At the take-out we were greeted by our shuttle driver who was early and delivered beer. The second we got into cell service I turned on my phone and instantly felt nauseous as the van seemed to break the sound barrier. Let’s turn that back off. Thank goodness no one had any battery life in their cell phones. It all happened so fast, leaving the kids confused and the group split. “It’s okay we’ll see you tomorrow.”
I’ve been there before, out on a great trip with great people, completely living in the moment. When the bubble bursts, reality floods back in. Whatever issues you were dealing with prior; the loss of a loved one, sickness, divorce or major break up, finances, feeling directionless, frustration at work, rejection, you have to face again. It’s called reacclimation, and not all of us acclimate well. Maybe that’s why many of us are drawn to these places and why some of us decide to never leave.
The next day, we traveled to El Paso via train, which was a cultural experience in its own right. The train was five hours late, irrelevant as time still had little meaning. Phones were on and charged. It had happened. The end. I let my mom know we were okay, ignored voicemail messages, and turned off my phone. Easy: disconnect to connect, remaining in the moment, the here and now. Practicing Spanish with the older ladies from Mexico helped to stave off the pressure to acclimate as I held onto the last thread of reality.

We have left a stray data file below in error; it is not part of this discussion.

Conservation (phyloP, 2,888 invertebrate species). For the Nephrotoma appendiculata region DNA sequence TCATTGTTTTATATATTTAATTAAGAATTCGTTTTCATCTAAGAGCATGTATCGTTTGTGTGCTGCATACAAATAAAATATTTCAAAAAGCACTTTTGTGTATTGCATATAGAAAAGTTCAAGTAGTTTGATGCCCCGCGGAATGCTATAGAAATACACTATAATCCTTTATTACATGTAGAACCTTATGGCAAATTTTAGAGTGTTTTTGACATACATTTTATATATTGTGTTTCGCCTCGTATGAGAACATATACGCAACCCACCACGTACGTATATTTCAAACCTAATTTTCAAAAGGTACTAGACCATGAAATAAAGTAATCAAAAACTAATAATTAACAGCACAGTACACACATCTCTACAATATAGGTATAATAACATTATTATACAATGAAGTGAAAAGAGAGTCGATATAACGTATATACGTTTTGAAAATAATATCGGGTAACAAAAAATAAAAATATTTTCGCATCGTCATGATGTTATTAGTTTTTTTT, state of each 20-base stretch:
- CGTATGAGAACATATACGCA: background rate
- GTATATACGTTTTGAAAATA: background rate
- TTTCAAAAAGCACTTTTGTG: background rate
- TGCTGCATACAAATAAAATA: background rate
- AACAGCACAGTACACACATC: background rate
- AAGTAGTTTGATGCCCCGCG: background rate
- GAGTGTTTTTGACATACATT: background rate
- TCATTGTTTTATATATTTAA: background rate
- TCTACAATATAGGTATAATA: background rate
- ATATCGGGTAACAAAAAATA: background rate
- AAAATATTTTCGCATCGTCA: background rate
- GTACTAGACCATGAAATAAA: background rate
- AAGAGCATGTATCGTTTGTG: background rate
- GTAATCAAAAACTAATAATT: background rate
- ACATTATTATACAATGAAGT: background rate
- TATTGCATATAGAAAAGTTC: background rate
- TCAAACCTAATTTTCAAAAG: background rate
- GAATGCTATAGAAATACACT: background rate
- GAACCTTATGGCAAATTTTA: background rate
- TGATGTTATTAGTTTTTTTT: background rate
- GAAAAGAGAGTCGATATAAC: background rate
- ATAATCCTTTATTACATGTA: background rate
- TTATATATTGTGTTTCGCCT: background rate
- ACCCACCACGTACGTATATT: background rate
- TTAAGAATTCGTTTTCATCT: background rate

We rolled into El Paso late and caught a glimpse of the big red “X”. It was so close I felt I could touch it as we speeded by on a six-lane freeway. The X, also known as “La Equis”, is a lit sculpture located on the south bank of the Rio Grande in Ciudad Juárez. It signifies a welcome to Mexico and the merging of two cultures: the Aztecs and the Spanish. To me it brought finality to the trip, bringing it full circle. It was a reminder of the border, the vast difference in its significance in an urban versus wilderness setting, and the stories behind it, most untold.
Now it’s back to the grind. After traveling across theentire country via trains, planes, automobiles, and packrafts, I can’t help butstop and reflect. In the midst of confusion and struggles over first worldproblems, the river has a way of putting it all into perspective, deliveringlessons often swift but sometimes subtle.
These subtle messages echoed from the calm and untamedwaters of the Rio Bravo, through its open, wind-swept banks and steep canyonwalls, and into our lives and the lives of those whose story is untold.
We sat back to listen as mom reminded the kids to appreciate what we have, to recognize we might not always have it, to share with others when given the opportunity, and to tear down walls by listening and learning with an open mind. She echoes from deep within the steep walled canyons, where the outside cannot be heard, where all living creatures are free from the pressure of the masses, where all who hear her live a life Sin Fronteras.
Interested in learning more? Visit American Rivers to learn more about recent struggles along the lower Rio Grande Wild and Scenic River.
Read additional articles by Monica Morin, author of this post.
Packraft Safety: How Do We Prepare for Rescue?
5 Key Things to Consider When Rigging Your Packraft for Safety
Safety First Packrafting
Multi-sport Adventurer & Alaskan to Teach Packrafting Safety Classes